Opinion: The manifesto and our target demographic

ξυπνήστε (alarm clock) by BatholithI have just registered for conference, and that got me thinking about our 2015 Manifesto.

When he first became leader of the Liberal Democrats Nick Clegg defined our target audience as being ‘alarm clock Britain’, a demographic that was derided at the time as being undefined and totally incomprehensible.

Had he defined our target demographic as being ‘people aspiring to improve their situation who are in work on low to middle incomes’ would he have meant the same target group, and what have the Liberal Democrats in Government achieved that is of benefit to that demographic?

The first thing that the Liberal Democrats in Government have achieved for that target group is the ring-fencing of the education budget, the introduction of the pupil premium, and the extension of pre-school education to 3 year olds.

It is the aspirational in work who want to ensure that their children get the best start in life, and they also recognise that giving all children a good start in life helps their own children as competition to learn increases the hunger to learn.

This group also have the opportunity for the first time to benefit from the extension of Tuition Fee Loans to people returning to education, and their children benefit from not only the state bursaries for higher education that Labour opposed but also the local bursaries that Universities are required to provide if they want to charge fees over £6,000.

These are also the people who have benefited from the Lib Dem kept promise of increasing the tax threshold to £10,000 and also from the decision to stop the fuel escalator, cutting the cost of travelling to and from work and of doing work that involves travel as a part of the job.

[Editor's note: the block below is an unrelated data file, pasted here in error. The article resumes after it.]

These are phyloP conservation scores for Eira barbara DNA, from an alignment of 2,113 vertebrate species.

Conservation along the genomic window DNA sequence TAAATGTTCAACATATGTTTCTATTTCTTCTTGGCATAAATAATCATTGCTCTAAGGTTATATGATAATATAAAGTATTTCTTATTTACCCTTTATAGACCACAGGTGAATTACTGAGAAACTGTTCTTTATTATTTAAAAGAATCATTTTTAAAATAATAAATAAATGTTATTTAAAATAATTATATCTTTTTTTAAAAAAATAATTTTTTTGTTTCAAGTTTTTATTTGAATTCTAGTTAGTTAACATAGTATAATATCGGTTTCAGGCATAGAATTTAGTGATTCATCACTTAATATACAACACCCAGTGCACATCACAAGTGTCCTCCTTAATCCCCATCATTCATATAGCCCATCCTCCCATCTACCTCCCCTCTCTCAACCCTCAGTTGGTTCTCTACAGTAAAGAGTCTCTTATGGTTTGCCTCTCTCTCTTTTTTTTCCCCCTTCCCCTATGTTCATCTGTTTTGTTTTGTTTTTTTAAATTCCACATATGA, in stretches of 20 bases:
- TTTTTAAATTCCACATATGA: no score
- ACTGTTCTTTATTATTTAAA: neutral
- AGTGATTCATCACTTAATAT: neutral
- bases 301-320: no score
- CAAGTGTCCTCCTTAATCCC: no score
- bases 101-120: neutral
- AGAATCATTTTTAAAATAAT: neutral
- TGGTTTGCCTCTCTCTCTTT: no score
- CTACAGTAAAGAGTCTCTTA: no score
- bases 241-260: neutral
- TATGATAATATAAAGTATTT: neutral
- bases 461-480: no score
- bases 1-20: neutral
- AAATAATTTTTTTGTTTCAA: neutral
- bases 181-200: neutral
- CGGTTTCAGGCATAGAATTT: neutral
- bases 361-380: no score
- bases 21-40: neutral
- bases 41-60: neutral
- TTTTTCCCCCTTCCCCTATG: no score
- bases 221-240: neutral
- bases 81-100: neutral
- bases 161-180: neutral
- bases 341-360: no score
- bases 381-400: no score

So, how do we continue to work to ensure that we benefit this group of people?

Firstly they need the security of a decent home to live in, and that means a massive house building initiative is needed.  We need to stop speculative property developers from blocking development buy buying land, securing planning permission to build houses and then sitting on it.  A development charge based on double the rentable value of the land they are sitting on should go some way towards that.

Secondly they need the security of a living wage, and that means increasing the national minimum wage to make it a living wage.

Thirdly they need a taxation system that is fair, and yes that means integrating NI and Income Tax and making all income subject to the same rates of tax.  It also means setting a progressive series of tax bands based on the aggregated national average earnings of men and women in part and full time employment.

If the Liberal Democrats move in this direction then we will be showing that demographic that we, not the Labour Party, are where their best interests lie.

* Chair of Manchester Gorton Liberal Democrats, a member of the NW Regional Executive and the English Council and Vice President of LGBT+ Liberal Democrats

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6 Comments

  • Richard Dean 2nd Jun '14 - 3:05pm

    Some questions…

    With these policies, wouldn’t this demographic do just as well with Labour? What makes LibDem a better choice?